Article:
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Location: Dickinson, ND

Grades: 6-8

Enrollment: 885

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Like so many other rural and rural-adjacent schools, Dickinson Middle School wanted to do more for its students. However, like many rural schools, it lacked the necessary time and infrastructure to access and implement the resources that would help its students.

“It’s tough to learn if you’re hungry, or if you’re not feeling safe,” explained Dickinson Middle School Assistant Principal Janelle Yoder. “In order to be in a good place to learn, we have to make sure their other needs are met. That takes a lot of different people.”

Today, Dickinson Middle School is poised to provide for students more than they ever could before. Thanks to becoming a member of the North Dakota Full Service Community Schools (NDFSCS) Consortium in 2023 and hiring its own Site Coordinator, Dickinson can now begin to access the resources its students need–all while becoming a hub for the community.

Dickinson Middle School‘s Site Coordinator Caroline Wood spends her workdays bridging the gap between the school and the surrounding community.

“This job aligned with the work I want to do,” Wood said. Wood works with the school and community to match local resources with the needs of the school. She bridges the gaps created by the lack of time and resources that many rural North Dakota schools experience.

As a member of the NDFSCS Consortium, Wood and Dickinson Middle School have a network of support. All the Consortium’s Site Coordinators work together to identify and share programs and resources, as well as learn from each other about community options. The schools don’t undergo the transition from school to Full-Service Community School alone, and they’re not left siloed after becoming established either. They’re supported by schools who have already navigated the transition.

That network of support benefits the students, too. Through the connections of NDFSCS Site Coordinators, schools can find and access programs they might not otherwise know about.

Middle school years can present unique challenges and programs within the Full-Service Community Schools model can support navigating barriers to learning. Thanks to Wood’s teamwork with Dickinson Middle School and the surrounding community, programs like the BackPack Program address individual food insecurity for Dickinson Middle School students. A district-wide food pantry, through a partnership with Great Plains Food Bank, serves as a support for students and their families.

Students also begin to develop an interest in career readiness during their middle school years. Finding and accessing diverse programming to introduce students to careers they may not run across in day-to-day life was an insurmountable challenge. Wood is working to change that–she helped connect the school to Gateway to Science, where students got to participate in robotics labs. Participation in programs like Gateway to Science aligns with the school’s larger goal of creating more opportunities for their learners in relation to workforce readiness.

Site Coordinators like Wood can also support family engagement. Middle school is a crucial developmental period for students and meaningfully involved parents can support their students’ physical, mental, social, and academic growth. Wood has built a relationship with Badlands Human Service Center to strengthen Family Functional Therapy (FFT), which was initiated by parents. By leveraging available resources through the consortium and beyond, Wood creates and cultivates opportunities for the school and the surrounding community. After all, students do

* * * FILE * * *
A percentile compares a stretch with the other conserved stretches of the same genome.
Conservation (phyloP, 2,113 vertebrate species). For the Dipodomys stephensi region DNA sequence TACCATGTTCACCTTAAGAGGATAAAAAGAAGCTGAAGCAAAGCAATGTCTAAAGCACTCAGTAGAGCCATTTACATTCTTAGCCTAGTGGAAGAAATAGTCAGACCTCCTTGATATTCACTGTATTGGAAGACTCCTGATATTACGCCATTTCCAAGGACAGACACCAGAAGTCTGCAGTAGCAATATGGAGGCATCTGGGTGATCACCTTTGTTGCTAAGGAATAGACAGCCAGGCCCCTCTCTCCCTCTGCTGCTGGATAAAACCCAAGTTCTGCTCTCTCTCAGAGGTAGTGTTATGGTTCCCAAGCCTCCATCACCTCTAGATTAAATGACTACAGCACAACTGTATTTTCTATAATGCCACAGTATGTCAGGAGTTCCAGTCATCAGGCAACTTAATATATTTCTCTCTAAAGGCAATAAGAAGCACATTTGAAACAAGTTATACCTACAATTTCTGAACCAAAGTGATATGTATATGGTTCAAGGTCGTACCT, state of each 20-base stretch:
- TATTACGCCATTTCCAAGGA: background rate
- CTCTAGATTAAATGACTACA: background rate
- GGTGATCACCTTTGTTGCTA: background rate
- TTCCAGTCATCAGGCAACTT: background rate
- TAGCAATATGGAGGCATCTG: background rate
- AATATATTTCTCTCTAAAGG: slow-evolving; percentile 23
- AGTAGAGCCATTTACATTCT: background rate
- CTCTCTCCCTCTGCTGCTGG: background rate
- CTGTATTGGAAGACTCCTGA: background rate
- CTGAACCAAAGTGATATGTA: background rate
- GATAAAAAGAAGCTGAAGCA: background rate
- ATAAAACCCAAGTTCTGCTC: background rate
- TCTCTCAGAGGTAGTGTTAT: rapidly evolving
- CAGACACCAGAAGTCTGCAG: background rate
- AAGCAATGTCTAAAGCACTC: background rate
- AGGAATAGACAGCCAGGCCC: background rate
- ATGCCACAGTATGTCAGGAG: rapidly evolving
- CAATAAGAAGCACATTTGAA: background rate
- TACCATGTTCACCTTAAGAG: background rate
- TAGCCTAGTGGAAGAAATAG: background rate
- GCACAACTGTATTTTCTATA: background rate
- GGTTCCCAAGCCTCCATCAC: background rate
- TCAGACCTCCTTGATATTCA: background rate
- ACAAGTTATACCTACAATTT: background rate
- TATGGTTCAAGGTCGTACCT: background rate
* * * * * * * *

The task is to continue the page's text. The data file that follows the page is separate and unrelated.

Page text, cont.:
better when parents are doing well.

Dickinson Middle School is preparing to bring in a professional artist to enrich art instruction for students through a partnership with ND Council on the Arts and Southwest Art Gallery and Science Center.. Wood is also working to bring in the Hidden in Plain Sight program through partnership with the Southwest District Health Unit, which educates parents about how children might store and hide drug paraphernalia to help families stop drug abuse.

“It takes a lot of different people working together to get services out to students,” Yoder said. “Now, I see staff and Caroline working together to get services out to students.”

Towards the end of the school year in 2024, Wood spent time with the sixth graders in their classrooms. She wanted their ideas, feedback, and input on what they needed and wanted from the community, and what would help them thrive.

“I worry kids in this age range might feel like they’re being left behind,” Wood said. “Their opinion matters at Dickinson Middle School.”

For Wood, empowering those kids is what drives her. “I want to make some sort of difference for this school and for the community.”

Assistant Principal Yoder agrees. “Every year, I try and find a way to help the kids be successful when they leave the school system,” she said. “We want them to succeed.”


We are an organization of educators, health professionals, and parents. Above all, we are a group of people passionate about helping students and schools succeed.


We partner with local leaders to coordinate comprehensive supports in areas such as wellness, workforce readiness, and academic enrichment to help students and families thrive.


Students cannot learn when their basic needs are not being met, but not all schools have the resources to meet these needs. With NDFSCS, schools don’t have to navigate these challenges alone.